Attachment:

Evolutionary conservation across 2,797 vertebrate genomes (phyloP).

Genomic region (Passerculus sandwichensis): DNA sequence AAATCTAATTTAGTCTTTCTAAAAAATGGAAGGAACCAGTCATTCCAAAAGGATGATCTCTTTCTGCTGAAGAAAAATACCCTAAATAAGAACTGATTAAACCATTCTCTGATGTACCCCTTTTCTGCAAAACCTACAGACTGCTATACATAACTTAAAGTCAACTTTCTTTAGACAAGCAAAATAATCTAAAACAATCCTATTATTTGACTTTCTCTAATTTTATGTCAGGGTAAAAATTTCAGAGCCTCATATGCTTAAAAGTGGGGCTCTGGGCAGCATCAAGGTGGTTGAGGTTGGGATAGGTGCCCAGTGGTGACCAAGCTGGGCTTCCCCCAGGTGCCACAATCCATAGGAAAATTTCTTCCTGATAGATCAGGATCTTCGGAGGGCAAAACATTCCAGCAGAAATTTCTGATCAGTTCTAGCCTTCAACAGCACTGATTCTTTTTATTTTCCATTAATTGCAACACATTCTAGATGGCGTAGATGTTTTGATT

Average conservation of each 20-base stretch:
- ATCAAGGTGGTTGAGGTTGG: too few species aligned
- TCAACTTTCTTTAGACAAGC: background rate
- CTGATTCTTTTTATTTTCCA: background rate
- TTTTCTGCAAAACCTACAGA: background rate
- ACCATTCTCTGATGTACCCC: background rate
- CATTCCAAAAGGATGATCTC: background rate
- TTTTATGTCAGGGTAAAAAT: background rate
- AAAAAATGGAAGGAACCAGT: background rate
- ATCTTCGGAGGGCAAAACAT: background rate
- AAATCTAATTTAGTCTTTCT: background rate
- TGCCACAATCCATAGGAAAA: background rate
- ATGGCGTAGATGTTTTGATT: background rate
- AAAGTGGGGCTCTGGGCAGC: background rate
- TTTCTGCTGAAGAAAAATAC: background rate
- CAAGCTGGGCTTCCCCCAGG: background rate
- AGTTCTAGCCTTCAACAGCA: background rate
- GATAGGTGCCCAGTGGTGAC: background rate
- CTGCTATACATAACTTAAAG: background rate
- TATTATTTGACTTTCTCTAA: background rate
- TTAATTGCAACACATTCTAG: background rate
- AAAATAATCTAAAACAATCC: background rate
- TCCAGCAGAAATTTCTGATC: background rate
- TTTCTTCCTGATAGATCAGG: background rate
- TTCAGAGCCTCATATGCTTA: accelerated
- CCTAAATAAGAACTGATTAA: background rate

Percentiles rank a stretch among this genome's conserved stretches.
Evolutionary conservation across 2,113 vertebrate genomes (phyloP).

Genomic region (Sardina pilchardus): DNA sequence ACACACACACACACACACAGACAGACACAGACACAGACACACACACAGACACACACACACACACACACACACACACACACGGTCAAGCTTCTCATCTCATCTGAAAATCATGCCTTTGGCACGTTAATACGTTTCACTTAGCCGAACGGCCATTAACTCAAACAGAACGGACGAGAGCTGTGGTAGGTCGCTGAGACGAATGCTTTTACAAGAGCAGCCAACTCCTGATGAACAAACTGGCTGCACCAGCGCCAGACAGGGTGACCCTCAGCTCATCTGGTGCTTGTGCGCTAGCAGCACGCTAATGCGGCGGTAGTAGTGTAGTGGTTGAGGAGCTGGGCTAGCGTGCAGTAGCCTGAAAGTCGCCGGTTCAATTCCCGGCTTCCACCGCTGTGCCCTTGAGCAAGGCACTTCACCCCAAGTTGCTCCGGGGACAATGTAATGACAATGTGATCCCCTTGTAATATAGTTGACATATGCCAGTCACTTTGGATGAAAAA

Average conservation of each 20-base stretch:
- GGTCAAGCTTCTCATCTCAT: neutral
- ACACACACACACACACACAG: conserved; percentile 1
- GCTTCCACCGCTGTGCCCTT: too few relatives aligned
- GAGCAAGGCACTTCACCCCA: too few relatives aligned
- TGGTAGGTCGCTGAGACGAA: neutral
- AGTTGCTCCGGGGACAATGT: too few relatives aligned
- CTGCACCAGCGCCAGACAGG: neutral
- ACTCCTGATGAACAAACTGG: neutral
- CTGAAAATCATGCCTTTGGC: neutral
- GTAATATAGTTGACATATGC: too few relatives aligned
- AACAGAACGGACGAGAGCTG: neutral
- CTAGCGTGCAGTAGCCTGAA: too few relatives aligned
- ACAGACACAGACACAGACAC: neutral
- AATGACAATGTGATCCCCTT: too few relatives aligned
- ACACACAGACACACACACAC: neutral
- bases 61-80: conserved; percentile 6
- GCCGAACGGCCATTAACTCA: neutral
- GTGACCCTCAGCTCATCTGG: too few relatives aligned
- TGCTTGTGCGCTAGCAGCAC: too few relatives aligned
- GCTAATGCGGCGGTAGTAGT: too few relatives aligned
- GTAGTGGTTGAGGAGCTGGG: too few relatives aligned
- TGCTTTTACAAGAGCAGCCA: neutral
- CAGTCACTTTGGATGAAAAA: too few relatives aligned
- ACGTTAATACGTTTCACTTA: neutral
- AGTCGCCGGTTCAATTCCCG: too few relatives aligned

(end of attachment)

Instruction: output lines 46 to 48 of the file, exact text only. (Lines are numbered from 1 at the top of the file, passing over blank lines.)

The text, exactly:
- AATGACAATGTGATCCCCTT: too few relatives aligned
- ACACACAGACACACACACAC: neutral
- bases 61-80: conserved; percentile 6